Stocks: Mixed World Markets | CTV News


World markets were mixed on Wednesday after Asian stocks rebounded while Europe opened lower and Wall Street futures fell.

London and Frankfurt refused. Shanghai and Tokyo closed higher. Oil price increased by 1 USD/barrel, partially recovering the previous day’s drop.

Wall Street’s benchmark S&P 500 index rose on Tuesday as bank stocks recovered some of their losses on concerns that customers could withdraw their deposits following the collapse of two US lenders.

That’s despite data showing prices rose 6% from a year ago in February, decelerating from 6.4% the previous month but well above the Federal Reserve’s 2% target.

“Measures of stress in financial markets have eased from Monday’s spike – but remain high,” ING economists said in a report.

At the beginning of the session, London’s FTSE 100 lost 0.6% to 7,591.73. The DAX in Frankfurt fell 0.3% to 15,188.30 and the CAC 40 in Paris fell 0.7% to 7,094.06.

On Wall Street, futures on the benchmark S&P 500 index rose less than 0.1%. That for the Dow Jones Industrial Average rose 0.2%.

On Tuesday, the S&P 500 rose 1.7% and the Dow gained 1.1%. The Nasdaq composite rose 2.1%.

Investors fear the Fed could respond to long-term upward pressures by speeding up rate hikes to dampen economic activity and inflation.

Those worries were overshadowed by worries about the US financial system following the collapse of Silicon Valley Bank on Friday and Signature Bank on Sunday. President Joe Biden and regulators have tried to assure the public that risks are contained and that deposits in other banks are safe.

Data on Tuesday showed core inflation, with volatile food and energy prices removed to show a clearer trend, was 0.5% in February from the previous month, up from the previous month. January’s 0.4% increase. The Fed pays close attention to core inflation when deciding monetary policy.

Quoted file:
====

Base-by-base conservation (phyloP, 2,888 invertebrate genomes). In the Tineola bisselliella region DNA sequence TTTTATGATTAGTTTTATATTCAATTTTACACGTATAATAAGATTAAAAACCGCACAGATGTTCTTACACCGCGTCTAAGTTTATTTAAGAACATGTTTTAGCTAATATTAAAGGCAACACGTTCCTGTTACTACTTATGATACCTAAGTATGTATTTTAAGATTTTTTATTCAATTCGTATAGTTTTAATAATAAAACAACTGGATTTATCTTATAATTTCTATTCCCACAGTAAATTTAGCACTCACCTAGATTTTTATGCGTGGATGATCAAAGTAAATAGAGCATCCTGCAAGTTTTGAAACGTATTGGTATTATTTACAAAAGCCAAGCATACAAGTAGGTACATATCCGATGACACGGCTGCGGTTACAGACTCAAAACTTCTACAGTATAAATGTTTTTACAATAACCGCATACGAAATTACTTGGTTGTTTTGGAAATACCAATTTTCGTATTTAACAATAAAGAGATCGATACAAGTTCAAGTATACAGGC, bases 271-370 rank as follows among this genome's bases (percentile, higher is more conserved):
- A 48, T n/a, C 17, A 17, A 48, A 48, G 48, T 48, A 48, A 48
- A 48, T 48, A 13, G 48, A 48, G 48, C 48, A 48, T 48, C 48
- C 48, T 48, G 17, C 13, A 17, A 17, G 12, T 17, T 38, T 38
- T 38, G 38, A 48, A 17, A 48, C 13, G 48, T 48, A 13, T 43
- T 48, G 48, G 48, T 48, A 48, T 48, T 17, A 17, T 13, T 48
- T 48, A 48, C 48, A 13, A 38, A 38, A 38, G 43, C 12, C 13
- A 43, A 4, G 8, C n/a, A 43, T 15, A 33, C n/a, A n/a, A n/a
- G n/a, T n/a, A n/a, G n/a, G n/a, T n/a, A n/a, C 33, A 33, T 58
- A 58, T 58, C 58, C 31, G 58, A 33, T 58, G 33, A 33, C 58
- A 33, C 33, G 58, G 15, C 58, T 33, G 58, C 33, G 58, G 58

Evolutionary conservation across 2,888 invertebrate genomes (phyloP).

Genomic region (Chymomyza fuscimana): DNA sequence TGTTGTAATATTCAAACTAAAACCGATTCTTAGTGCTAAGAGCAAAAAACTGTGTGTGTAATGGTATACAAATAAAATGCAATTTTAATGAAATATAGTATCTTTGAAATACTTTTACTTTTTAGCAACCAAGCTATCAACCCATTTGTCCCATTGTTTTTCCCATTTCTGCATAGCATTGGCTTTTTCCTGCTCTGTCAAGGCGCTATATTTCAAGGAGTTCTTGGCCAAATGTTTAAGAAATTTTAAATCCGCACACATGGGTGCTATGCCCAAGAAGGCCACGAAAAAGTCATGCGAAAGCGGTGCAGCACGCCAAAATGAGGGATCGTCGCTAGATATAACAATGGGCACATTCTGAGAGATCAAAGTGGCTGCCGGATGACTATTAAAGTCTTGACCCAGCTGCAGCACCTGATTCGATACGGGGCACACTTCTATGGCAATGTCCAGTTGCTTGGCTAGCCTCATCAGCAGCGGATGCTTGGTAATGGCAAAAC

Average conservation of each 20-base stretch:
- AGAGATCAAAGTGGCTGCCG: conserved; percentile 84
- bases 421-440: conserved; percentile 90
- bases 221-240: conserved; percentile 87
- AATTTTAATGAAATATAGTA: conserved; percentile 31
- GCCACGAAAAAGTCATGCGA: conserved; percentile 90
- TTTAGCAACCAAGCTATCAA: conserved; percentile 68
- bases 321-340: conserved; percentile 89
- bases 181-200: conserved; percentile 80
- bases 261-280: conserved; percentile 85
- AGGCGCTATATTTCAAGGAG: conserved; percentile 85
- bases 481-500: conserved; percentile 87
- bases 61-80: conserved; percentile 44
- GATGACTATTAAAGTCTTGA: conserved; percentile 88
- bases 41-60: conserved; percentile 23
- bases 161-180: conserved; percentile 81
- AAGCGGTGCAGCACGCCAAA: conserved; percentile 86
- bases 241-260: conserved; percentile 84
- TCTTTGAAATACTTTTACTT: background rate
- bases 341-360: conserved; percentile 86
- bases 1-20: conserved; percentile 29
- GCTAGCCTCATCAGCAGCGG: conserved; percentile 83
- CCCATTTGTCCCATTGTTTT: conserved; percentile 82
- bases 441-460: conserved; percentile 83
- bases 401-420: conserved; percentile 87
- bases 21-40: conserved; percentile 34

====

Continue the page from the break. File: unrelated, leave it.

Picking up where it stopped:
The Fed faces a dilemma over how to respond as banks are under strain after the fastest rate hike in a decade has depressed the prices of their assets.

In Asia, the Shanghai Composite Index rose 0.6% to 3,253.31 after China economic activity improved in January and February but was lower than expected after the end of the measures. Anti-virus control.

Government data showed retail sales rose 3.5% from a year earlier, recovering from December’s 1% decline. Factory output rose 2.4%, up from 1.3 %.

The Nikkei 225 in Tokyo rose less than 0.1% to 27,229.48 after major Japanese companies announced they had agreed with unions on the biggest pay rise in nearly two decades. Low wages are seen as a major drag on economic growth in Japan, but less than a fifth of workers are unionized.

Hang Seng in Hong Kong rose 1.5% to 19,539.87. Kospi in Seoul rose 1.3% to 2,379.72.

India’s Sensex fell 0.2% to 57,783.79. New Zealand and Southeast Asia markets grow.

On Wall Street, First Republic Bank rose 27% on Tuesday after falling 67.5% in the previous three days. KeyCorp is up 6.9%, Zions Bancorp is up 4.5% and Charles Schwab is up 9.2%.

The yield on the two-year Treasury note, or the difference between market price and payment at maturity, rebounded to 4.21% from 4.02% late Monday, another big move. The yield on the 10-year Treasury note increased from 3.55% to 3.66%.

In the energy market, the price of benchmark US crude rose $1.03 to $72.36 a barrel in electronic trading on the New York Mercantile Exchange. The contract fell US$3.47 on Tuesday to US$71.33. Brent crude, the base price for international oil trading, rose $1.08 to $78.53 a barrel in London. It lost US$3.32 the previous day to US$77.45.

The dollar rose to 134.68 yen from 134.19 yen on Tuesday. The euro fell to US$1.0726 from US$1.0741.

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